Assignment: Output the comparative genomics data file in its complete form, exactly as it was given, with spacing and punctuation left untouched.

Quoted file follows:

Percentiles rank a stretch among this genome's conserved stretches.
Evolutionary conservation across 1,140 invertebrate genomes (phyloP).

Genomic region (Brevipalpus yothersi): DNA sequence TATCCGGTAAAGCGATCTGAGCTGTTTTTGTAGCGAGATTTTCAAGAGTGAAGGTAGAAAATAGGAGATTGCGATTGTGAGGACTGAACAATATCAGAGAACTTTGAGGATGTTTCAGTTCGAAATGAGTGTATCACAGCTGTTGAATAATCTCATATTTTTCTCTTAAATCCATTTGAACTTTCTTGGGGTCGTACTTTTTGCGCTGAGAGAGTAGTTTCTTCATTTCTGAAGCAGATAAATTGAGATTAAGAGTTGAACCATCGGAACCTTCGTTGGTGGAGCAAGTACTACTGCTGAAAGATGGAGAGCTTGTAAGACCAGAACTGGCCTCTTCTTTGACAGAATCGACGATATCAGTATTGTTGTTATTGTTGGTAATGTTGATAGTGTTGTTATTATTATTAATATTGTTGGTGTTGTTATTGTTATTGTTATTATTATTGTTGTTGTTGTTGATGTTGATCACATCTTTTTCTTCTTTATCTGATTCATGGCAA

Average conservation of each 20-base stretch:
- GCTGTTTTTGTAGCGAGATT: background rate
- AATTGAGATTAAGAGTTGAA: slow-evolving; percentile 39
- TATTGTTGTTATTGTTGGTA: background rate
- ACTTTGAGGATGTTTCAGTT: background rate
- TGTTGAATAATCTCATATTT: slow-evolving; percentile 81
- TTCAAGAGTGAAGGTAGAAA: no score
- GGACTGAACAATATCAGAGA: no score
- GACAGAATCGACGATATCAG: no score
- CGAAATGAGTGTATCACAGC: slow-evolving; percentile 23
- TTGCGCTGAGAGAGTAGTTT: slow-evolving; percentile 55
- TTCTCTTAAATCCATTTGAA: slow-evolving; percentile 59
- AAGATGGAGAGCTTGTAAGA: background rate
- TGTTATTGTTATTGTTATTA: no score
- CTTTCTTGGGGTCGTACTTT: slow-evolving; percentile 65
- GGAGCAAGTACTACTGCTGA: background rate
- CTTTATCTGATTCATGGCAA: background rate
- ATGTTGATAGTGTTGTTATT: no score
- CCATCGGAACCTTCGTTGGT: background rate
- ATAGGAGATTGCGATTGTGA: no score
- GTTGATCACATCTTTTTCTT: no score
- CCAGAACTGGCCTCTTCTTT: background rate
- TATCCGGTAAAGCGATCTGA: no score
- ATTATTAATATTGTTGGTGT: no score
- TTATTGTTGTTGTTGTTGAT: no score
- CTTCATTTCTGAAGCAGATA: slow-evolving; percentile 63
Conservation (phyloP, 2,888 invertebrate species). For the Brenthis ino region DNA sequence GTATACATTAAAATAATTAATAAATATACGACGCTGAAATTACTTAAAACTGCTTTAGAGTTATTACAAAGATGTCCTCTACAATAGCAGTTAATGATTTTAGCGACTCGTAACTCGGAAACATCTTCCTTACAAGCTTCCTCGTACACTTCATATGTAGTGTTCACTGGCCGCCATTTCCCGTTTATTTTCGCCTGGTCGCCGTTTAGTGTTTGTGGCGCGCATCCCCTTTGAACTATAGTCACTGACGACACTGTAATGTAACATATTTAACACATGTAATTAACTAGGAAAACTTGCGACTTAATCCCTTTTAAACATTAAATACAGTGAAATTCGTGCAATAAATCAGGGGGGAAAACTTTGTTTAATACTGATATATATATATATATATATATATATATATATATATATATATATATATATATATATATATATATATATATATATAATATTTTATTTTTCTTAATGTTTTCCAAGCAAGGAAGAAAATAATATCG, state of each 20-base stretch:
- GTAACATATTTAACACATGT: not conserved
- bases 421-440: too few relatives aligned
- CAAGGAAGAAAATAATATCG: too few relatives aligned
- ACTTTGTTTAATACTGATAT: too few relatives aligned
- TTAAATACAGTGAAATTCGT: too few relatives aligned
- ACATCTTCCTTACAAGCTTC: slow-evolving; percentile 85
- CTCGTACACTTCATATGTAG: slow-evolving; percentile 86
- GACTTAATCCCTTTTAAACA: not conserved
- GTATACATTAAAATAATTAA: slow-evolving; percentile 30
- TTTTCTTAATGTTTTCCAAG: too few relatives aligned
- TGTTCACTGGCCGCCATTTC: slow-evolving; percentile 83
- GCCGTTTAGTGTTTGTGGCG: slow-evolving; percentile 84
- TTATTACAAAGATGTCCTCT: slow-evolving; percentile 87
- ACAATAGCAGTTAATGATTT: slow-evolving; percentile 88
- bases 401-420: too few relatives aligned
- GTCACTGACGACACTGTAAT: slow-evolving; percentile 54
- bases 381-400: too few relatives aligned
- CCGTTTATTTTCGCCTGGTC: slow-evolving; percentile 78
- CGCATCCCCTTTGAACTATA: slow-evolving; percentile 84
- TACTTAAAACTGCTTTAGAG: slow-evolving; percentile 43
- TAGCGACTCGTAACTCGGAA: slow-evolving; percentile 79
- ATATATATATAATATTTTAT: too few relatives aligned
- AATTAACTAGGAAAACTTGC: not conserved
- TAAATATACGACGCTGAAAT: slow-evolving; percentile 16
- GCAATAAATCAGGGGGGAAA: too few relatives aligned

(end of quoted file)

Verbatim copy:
Percentiles rank a stretch among this genome's conserved stretches.
Evolutionary conservation across 1,140 invertebrate genomes (phyloP).

Genomic region (Brevipalpus yothersi): DNA sequence TATCCGGTAAAGCGATCTGAGCTGTTTTTGTAGCGAGATTTTCAAGAGTGAAGGTAGAAAATAGGAGATTGCGATTGTGAGGACTGAACAATATCAGAGAACTTTGAGGATGTTTCAGTTCGAAATGAGTGTATCACAGCTGTTGAATAATCTCATATTTTTCTCTTAAATCCATTTGAACTTTCTTGGGGTCGTACTTTTTGCGCTGAGAGAGTAGTTTCTTCATTTCTGAAGCAGATAAATTGAGATTAAGAGTTGAACCATCGGAACCTTCGTTGGTGGAGCAAGTACTACTGCTGAAAGATGGAGAGCTTGTAAGACCAGAACTGGCCTCTTCTTTGACAGAATCGACGATATCAGTATTGTTGTTATTGTTGGTAATGTTGATAGTGTTGTTATTATTATTAATATTGTTGGTGTTGTTATTGTTATTGTTATTATTATTGTTGTTGTTGTTGATGTTGATCACATCTTTTTCTTCTTTATCTGATTCATGGCAA

Average conservation of each 20-base stretch:
- GCTGTTTTTGTAGCGAGATT: background rate
- AATTGAGATTAAGAGTTGAA: slow-evolving; percentile 39
- TATTGTTGTTATTGTTGGTA: background rate
- ACTTTGAGGATGTTTCAGTT: background rate
- TGTTGAATAATCTCATATTT: slow-evolving; percentile 81
- TTCAAGAGTGAAGGTAGAAA: no score
- GGACTGAACAATATCAGAGA: no score
- GACAGAATCGACGATATCAG: no score
- CGAAATGAGTGTATCACAGC: slow-evolving; percentile 23
- TTGCGCTGAGAGAGTAGTTT: slow-evolving; percentile 55
- TTCTCTTAAATCCATTTGAA: slow-evolving; percentile 59
- AAGATGGAGAGCTTGTAAGA: background rate
- TGTTATTGTTATTGTTATTA: no score
- CTTTCTTGGGGTCGTACTTT: slow-evolving; percentile 65
- GGAGCAAGTACTACTGCTGA: background rate
- CTTTATCTGATTCATGGCAA: background rate
- ATGTTGATAGTGTTGTTATT: no score
- CCATCGGAACCTTCGTTGGT: background rate
- ATAGGAGATTGCGATTGTGA: no score
- GTTGATCACATCTTTTTCTT: no score
- CCAGAACTGGCCTCTTCTTT: background rate
- TATCCGGTAAAGCGATCTGA: no score
- ATTATTAATATTGTTGGTGT: no score
- TTATTGTTGTTGTTGTTGAT: no score
- CTTCATTTCTGAAGCAGATA: slow-evolving; percentile 63
Conservation (phyloP, 2,888 invertebrate species). For the Brenthis ino region DNA sequence GTATACATTAAAATAATTAATAAATATACGACGCTGAAATTACTTAAAACTGCTTTAGAGTTATTACAAAGATGTCCTCTACAATAGCAGTTAATGATTTTAGCGACTCGTAACTCGGAAACATCTTCCTTACAAGCTTCCTCGTACACTTCATATGTAGTGTTCACTGGCCGCCATTTCCCGTTTATTTTCGCCTGGTCGCCGTTTAGTGTTTGTGGCGCGCATCCCCTTTGAACTATAGTCACTGACGACACTGTAATGTAACATATTTAACACATGTAATTAACTAGGAAAACTTGCGACTTAATCCCTTTTAAACATTAAATACAGTGAAATTCGTGCAATAAATCAGGGGGGAAAACTTTGTTTAATACTGATATATATATATATATATATATATATATATATATATATATATATATATATATATATATATATATATATATATATAATATTTTATTTTTCTTAATGTTTTCCAAGCAAGGAAGAAAATAATATCG, state of each 20-base stretch:
- GTAACATATTTAACACATGT: not conserved
- bases 421-440: too few relatives aligned
- CAAGGAAGAAAATAATATCG: too few relatives aligned
- ACTTTGTTTAATACTGATAT: too few relatives aligned
- TTAAATACAGTGAAATTCGT: too few relatives aligned
- ACATCTTCCTTACAAGCTTC: slow-evolving; percentile 85
- CTCGTACACTTCATATGTAG: slow-evolving; percentile 86
- GACTTAATCCCTTTTAAACA: not conserved
- GTATACATTAAAATAATTAA: slow-evolving; percentile 30
- TTTTCTTAATGTTTTCCAAG: too few relatives aligned
- TGTTCACTGGCCGCCATTTC: slow-evolving; percentile 83
- GCCGTTTAGTGTTTGTGGCG: slow-evolving; percentile 84
- TTATTACAAAGATGTCCTCT: slow-evolving; percentile 87
- ACAATAGCAGTTAATGATTT: slow-evolving; percentile 88
- bases 401-420: too few relatives aligned
- GTCACTGACGACACTGTAAT: slow-evolving; percentile 54
- bases 381-400: too few relatives aligned
- CCGTTTATTTTCGCCTGGTC: slow-evolving; percentile 78
- CGCATCCCCTTTGAACTATA: slow-evolving; percentile 84
- TACTTAAAACTGCTTTAGAG: slow-evolving; percentile 43
- TAGCGACTCGTAACTCGGAA: slow-evolving; percentile 79
- ATATATATATAATATTTTAT: too few relatives aligned
- AATTAACTAGGAAAACTTGC: not conserved
- TAAATATACGACGCTGAAAT: slow-evolving; percentile 16
- GCAATAAATCAGGGGGGAAA: too few relatives aligned